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The Top 20 Most Addictive Foods, According to Study

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We all have late-night cravings we're not proud of, but it's not entirely our fault; the most addictive foods seem to jack directly into the reward centers of our brains, some by direct design. Now a team of researchers from the University of Michigan have created a list of the most addictive foods. Unsurprisingly, pizza reigned supreme.

The two-part study, published in the journal PLOS ONE, involved surveying 120 undergraduate students in one experiment, and conducting a questionnaire among 384 participants in the other. Participants in the first study, all between the ages of 18 and 23, were first shown the Yale Food Addiction Scale (YFAS), a "measure that has been developed to identify those who are most likely to be exhibiting markers of substance dependence with the consumption of high fat/high sugar foods." The scale is based on standard criteria for substance dependence. 

The participants were then presented with food picture pairings and asked to choose which of the two they were "more likely to experience 'problems' with, as described by the YFAS." (Of the group, 75 percent were Caucasian, and about 68 percent were female.) Among the problems they could report were eating more of a food than they intended to, being unable to quit a food, giving up important activities, or showing an increased "tolerance" for a food.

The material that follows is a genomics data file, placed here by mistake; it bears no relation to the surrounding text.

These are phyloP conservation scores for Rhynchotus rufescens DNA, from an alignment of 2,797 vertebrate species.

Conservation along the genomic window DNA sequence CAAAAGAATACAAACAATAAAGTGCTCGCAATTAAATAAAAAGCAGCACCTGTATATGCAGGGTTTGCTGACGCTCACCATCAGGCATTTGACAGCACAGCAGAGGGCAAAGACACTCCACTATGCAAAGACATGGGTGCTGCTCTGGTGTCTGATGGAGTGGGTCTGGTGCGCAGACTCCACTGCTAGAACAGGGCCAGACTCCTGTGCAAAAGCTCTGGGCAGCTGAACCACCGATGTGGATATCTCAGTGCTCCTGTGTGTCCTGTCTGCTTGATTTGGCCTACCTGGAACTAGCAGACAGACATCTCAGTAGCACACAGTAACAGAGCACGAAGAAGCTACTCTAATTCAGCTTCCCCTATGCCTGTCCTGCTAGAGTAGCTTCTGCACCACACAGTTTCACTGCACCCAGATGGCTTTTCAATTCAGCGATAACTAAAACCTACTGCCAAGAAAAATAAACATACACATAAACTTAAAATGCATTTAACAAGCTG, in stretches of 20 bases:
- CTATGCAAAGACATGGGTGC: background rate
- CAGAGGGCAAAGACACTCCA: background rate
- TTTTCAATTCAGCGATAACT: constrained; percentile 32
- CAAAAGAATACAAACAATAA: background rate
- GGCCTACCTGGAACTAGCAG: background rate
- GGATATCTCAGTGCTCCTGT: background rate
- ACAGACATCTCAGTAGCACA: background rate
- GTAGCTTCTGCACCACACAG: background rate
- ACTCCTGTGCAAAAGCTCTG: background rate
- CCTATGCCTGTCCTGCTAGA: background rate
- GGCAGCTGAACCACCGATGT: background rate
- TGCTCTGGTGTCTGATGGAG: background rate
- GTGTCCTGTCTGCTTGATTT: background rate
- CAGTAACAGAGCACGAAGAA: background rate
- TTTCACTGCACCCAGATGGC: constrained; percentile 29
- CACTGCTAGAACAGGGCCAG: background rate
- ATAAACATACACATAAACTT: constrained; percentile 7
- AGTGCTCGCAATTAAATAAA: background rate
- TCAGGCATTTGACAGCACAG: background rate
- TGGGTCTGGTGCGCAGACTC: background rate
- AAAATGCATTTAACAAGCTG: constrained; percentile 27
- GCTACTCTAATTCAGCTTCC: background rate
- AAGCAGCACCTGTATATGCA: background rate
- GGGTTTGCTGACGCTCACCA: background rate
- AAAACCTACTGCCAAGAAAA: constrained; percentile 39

The research showed that of the 35 food options, those that have been processed and contain more fat and a higher glycemic load are most frequently associated with addictive-like eating behaviors. 

For the second study, instead of choosing between two food pictures, the participants, aged 18 to 64 (about 59 percent male and 77 percent Caucasian), were asked to rate each of the 35 foods on a Likert scale from one to seven, with seven being "extremely problematic."

"It is plausible that like drugs of abuse," reads the conclusion of the study, "these highly processed foods may be more likely to trigger addictive-like biological and behavioral responses due to their unnaturally high levels of reward."

The results varied slightly between the two parts of the study, but pizza, chocolate, cookies, and ice cream placed in the top five on both lists. Here are the items that made the Top 20 from the second study's ranking (which the researchers found to be a "more representative, diverse sample"), in order of most to least addictive: 

1. Pizza
2. Chocolate
3. Chips
4. Cookies
5. Ice Cream
6. French Fries
7. Cheeseburger
8. Non-Diet Soda
9. Cake
10. Cheese
11. Bacon
12. Fried Chicken
13. Rolls
14. Buttered Popcorn
15. Cereal
16. Gummies
17. Steak
18. Muffins
19. Nuts
20. Eggs

Want to know how the other 15 food items placed? You can digest the full list here

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Animals
Fisherman Catches Rare Blue Lobster, Donates It to Science
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FRED TANNEAU/AFP/Getty Images

Live lobsters caught off the New England coast are typically brown, olive-green, or gray—which is why one New Hampshire fisherman was stunned when he snagged a blue one in mid-July.